Notes: DPS = Distinct Population Segment; FWS = U.S. Fish and Wildlife Service.

Challenges When Listing and Delisting Species

FWS has encountered a host of legal challenges when listing or delisting the gray wolf.168 This section reviews by topic the substantive challenges FWS has encountered in rulemaking and litigation. Though specific to the gray wolf, the challenges FWS has faced provide insight into the issues the Services generally encounter with listing and delisting species and how courts may react to the Services' approaches.

Identifying the Species

To identify a species as endangered or threatened, the Services must first identify what qualifies as a "species" under the Act. When the ESA was enacted in 1973, it defined a species to include "any subspecies of fish or wildlife or plants and any other group of fish or wildlife of the same species or smaller taxa in common spatial arrangement that interbreed when mature."169 In 1978, Congress amended the ESA to define species to include "any subspecies of fish or wildlife or plants, and any distinct population segment of any species of vertebrate fish or wildlife which interbreeds when mature."170 Species and subspecies are biological concepts used in taxonomic classification.171 As such, the Services consult experts in those fields to identify listable species and subspecies based on the best available scientific data.172 A DPS, however, is a statutory creation, not a biological concept.173 In 1996, the Services implemented the DPS Policy to outline how they would evaluate DPSs.174 Under the policy, a population must be discrete from other populations, significant in accordance with principles of conservation biology, and endangered or threatened to be listed as a DPS.175

Applying these criteria in practice has proven difficult. For the gray wolf in particular, FWS has encountered challenges with the wolf's taxonomy and with regulating segments of the wolf population.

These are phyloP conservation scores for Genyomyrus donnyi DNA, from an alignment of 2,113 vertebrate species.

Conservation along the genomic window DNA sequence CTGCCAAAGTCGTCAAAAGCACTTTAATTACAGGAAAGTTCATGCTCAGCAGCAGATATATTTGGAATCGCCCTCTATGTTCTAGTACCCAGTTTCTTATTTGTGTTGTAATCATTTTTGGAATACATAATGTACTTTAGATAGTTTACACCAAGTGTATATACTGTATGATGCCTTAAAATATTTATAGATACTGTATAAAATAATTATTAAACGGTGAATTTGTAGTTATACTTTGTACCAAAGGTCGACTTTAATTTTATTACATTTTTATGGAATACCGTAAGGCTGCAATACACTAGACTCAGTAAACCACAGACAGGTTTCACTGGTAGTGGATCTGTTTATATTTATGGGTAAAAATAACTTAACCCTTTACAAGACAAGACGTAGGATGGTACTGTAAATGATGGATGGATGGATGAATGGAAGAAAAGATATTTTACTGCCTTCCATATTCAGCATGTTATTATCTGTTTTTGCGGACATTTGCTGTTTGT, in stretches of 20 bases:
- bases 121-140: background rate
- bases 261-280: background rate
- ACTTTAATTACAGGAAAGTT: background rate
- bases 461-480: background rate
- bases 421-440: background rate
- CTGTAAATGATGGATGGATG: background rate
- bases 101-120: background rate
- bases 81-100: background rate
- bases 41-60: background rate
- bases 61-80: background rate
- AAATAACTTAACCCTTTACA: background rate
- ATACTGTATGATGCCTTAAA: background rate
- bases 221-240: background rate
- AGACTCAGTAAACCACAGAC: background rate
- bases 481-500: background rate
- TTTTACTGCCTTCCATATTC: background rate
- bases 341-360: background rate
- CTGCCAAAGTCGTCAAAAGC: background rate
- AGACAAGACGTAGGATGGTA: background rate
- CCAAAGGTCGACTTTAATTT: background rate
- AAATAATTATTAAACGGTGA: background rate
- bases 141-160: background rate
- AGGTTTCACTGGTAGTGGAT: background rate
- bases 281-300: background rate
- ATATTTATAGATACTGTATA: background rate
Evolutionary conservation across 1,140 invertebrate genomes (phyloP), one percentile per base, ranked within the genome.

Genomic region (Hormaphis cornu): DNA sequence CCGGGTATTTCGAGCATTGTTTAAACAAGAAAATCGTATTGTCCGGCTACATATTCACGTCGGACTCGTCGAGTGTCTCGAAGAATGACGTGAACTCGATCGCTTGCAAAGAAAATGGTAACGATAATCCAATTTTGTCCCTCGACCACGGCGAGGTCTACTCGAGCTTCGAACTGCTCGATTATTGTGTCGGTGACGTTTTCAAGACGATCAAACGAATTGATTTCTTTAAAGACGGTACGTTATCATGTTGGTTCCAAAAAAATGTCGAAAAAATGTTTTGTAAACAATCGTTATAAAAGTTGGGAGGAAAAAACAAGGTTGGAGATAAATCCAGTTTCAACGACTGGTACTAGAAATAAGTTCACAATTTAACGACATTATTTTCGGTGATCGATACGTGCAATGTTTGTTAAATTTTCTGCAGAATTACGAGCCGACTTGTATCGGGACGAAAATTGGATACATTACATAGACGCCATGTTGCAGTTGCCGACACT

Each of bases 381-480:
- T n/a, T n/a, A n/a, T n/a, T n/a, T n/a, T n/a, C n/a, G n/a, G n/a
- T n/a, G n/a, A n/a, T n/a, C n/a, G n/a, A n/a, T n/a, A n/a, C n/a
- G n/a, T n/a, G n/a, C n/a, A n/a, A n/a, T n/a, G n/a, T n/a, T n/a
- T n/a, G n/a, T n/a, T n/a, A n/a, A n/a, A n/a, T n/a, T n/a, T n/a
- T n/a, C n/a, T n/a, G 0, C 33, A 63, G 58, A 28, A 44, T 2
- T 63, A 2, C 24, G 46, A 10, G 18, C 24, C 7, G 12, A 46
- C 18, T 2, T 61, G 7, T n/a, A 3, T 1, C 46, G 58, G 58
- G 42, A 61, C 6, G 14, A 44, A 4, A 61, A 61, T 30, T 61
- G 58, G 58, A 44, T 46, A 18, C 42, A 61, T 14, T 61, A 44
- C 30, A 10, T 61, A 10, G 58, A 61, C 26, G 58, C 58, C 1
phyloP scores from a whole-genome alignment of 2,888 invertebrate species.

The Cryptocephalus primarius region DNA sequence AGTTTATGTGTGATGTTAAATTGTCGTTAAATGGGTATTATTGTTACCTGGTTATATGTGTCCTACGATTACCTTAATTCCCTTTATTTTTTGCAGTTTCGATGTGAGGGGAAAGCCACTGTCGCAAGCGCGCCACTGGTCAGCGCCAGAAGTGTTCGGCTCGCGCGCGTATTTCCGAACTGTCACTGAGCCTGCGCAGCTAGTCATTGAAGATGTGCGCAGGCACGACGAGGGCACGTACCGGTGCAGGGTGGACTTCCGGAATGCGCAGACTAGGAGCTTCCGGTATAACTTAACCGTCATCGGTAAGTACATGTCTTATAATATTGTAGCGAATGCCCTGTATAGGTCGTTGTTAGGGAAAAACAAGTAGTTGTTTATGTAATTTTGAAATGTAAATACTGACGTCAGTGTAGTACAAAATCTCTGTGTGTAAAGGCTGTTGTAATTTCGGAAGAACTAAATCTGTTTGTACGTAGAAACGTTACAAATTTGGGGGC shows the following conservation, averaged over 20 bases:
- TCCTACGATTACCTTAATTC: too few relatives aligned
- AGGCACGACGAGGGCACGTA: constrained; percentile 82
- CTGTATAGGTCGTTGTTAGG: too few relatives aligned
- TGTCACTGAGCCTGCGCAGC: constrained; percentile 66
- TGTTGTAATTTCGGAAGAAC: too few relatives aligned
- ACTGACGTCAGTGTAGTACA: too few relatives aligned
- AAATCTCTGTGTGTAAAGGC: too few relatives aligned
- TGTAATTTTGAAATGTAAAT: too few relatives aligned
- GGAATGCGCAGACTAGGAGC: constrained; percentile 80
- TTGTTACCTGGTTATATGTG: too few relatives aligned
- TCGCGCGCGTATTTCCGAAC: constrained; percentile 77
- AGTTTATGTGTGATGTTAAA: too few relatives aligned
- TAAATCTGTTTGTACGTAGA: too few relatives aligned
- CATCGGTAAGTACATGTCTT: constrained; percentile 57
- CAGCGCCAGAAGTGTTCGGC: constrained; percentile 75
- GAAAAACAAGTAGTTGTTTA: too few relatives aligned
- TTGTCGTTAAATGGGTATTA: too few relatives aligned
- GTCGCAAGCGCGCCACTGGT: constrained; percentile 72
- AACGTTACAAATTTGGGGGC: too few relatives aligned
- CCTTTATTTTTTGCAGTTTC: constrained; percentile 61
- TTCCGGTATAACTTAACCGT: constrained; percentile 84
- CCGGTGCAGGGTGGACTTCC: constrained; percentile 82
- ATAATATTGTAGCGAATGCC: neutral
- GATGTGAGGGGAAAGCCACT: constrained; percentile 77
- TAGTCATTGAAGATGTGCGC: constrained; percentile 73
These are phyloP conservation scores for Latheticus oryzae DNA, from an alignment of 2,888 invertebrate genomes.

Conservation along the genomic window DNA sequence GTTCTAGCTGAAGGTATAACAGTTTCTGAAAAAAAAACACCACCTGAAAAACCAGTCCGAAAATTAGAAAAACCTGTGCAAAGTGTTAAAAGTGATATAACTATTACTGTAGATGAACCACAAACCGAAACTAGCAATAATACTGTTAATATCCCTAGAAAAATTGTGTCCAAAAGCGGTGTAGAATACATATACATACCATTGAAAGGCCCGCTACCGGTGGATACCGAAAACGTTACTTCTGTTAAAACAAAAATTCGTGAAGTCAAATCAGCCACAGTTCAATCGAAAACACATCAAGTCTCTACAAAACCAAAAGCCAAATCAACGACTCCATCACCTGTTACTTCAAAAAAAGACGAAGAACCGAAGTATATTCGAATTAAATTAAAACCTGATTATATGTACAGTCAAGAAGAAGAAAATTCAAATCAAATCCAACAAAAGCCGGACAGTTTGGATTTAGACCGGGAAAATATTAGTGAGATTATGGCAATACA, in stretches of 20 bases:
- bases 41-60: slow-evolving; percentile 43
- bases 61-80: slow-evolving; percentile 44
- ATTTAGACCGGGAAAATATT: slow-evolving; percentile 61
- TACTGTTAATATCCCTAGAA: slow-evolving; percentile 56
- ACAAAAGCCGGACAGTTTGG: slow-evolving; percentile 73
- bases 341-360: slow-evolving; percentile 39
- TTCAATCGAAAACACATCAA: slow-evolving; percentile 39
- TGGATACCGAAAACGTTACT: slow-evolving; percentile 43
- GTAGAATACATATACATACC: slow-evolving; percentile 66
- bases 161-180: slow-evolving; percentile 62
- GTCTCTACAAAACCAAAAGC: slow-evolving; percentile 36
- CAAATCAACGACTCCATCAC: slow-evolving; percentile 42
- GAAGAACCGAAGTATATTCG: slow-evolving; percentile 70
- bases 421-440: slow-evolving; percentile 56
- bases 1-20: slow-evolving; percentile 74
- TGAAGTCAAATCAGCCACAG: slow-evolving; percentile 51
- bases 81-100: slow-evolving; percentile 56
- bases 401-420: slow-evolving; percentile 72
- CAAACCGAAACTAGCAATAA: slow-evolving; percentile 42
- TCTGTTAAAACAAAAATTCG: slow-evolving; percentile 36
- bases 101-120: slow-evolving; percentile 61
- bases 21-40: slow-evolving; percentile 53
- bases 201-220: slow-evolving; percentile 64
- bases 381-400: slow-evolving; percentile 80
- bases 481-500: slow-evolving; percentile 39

Taxonomy

Many of FWS's rulemaking preambles detail the difficulties involved in identifying listable entities and analyzing them in light of disagreements over the taxonomic classification of wolf species and subspecies. Under the ESA, FWS must be able to identify a listable entity—a full species, a subspecies, or a DPS—to analyze its status for listing.176 The entity identified for analysis determines the population(s), historical and current range, and threats that the Services consider. Though FWS's determinations about gray wolf taxonomy generally have not been subject to direct legal challenges, they underpin how FWS conducts the remainder of its analyses to assess the species' status. Changing views and a lack of scientific consensus over the taxonomic classifications for the gray wolf have caused FWS to revise its analyses during or between rulemakings.177

The Services must base decisions about what entity to evaluate on the "best scientific and commercial data available."178 But scientists do not always agree on their taxonomic conclusions.179 Taxonomists may classify species based on distinctive physical or behavioral traits, evolutionary pathways, interbreeding capabilities, or genetic composition.180 Taxonomists may disagree about whether and how to recognize subspecies within a species. Differences in methodology or datasets may also lead to disagreements about the taxonomic level to assign a particular entity. For example, various scientific studies have concluded that the eastern timber wolf is a full species (C. lycaon), a subspecies of gray wolf (C. lupus lycaon), a hybrid of different wolf species, a wolf-coyote hybrid, or a distinct gray wolf population not rising to the level of a subspecies.181 Different methodological approaches may also affect how many entities within a species taxonomists recognize as distinct. For example, FWS has observed that scientific studies had recognized as many as 24 subspecies of wolves in North America but that other taxonomists had suggested there were actually 5 or fewer subspecies.182 From these divergent scientific studies, the Services must determine what classification for an entity the "best scientific and commercial data available" support.